October 17, 2014 – “South Carolina Legal Services (SCLS) is excited to announce that it has been selected by Equal Justice Works to host its first-ever AmeriCorps Equal Justice Works Fellow. Lonnie R. Doles, a 2014 graduate of the University of South Carolina School of Law, will be serving as an Employment Opportunity Fellow to provide legal assistance to remove barriers to employment for unemployed or underemployed people who are actively seeking to join the labor market. This assistance will include expungement of minor criminal records, correcting errors in criminal records, restoring driver’s licenses and occupational licenses, and providing other legal assistance aimed at helping individuals get to work. The fellowship will last for one year with the possibility of renewal for second year.” (SCLS)
October 17, 2014 – “A former California judge who had been the head of California Common Cause, Lisa Foster, has been named the director of the Justice Department’s ‘Access to Justice”’Initiative, officials familiar with the appointment told BuzzFeed News. The initiative, started by Attorney General Eric Holder in March 2010, aims ‘to address the access-to-justice crisis in the criminal and civil justice system’ by helping to ensure that the justice system is accessible to all people, regardless of income.” (BuzzFeed News)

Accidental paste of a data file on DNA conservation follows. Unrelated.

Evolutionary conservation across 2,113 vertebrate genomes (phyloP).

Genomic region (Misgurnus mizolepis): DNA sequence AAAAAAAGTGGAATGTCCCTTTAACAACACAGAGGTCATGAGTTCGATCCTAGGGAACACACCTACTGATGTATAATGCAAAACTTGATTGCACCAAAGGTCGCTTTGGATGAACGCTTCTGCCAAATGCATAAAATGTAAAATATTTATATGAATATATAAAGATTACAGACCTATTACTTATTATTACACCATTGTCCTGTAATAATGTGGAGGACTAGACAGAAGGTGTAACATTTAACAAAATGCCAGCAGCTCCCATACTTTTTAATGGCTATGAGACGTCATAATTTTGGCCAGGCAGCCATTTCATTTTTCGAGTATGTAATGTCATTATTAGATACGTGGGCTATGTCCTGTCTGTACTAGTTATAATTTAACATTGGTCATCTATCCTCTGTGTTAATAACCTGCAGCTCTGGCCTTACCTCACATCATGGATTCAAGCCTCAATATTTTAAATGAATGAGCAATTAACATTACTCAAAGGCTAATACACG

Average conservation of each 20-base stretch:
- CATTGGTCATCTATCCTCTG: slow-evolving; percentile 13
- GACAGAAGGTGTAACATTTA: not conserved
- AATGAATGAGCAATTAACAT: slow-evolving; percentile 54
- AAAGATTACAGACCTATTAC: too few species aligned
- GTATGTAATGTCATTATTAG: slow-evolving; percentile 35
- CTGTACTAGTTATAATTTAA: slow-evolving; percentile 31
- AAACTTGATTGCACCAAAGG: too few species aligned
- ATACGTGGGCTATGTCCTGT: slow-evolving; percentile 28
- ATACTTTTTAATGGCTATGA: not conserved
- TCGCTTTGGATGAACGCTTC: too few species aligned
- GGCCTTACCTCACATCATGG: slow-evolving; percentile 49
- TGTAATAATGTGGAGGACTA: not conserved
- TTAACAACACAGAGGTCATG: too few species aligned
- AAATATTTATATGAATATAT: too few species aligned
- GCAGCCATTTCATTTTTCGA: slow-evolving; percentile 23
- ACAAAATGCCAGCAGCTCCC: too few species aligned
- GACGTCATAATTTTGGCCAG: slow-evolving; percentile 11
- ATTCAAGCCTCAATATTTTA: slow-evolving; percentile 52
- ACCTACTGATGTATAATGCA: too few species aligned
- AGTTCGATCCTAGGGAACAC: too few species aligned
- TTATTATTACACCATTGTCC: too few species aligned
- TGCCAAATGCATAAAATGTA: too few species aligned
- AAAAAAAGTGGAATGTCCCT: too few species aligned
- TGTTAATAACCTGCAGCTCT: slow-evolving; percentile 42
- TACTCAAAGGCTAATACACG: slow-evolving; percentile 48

October 17, 2014 – “Federal, provincial and territorial justice ministers were unable to reach a deal in meetings this week on increased funding from Ottawa for legal aid. The issue was at the top of the agenda at a two-day meeting in Banff, Alta., that wrapped up Friday. Ottawa used to split the cost of the program 50-50, but now only chips in about 16 per cent. Since 2003, there has been no new federal funding to the program, leaving it to provinces to make up the difference.” “This is an ongoing issue and discussion with respect to the amount and the support and the distribution of federal funding for legal aid,” said Justice Minister Peter MacKay, who called the discussions constructive and “very frank.” “I can assure you there have been no doors closed but we’re very encouraged by innovations, by efficiencies that have been identified, these are discussions that are very important and will continue.” (CP24 News)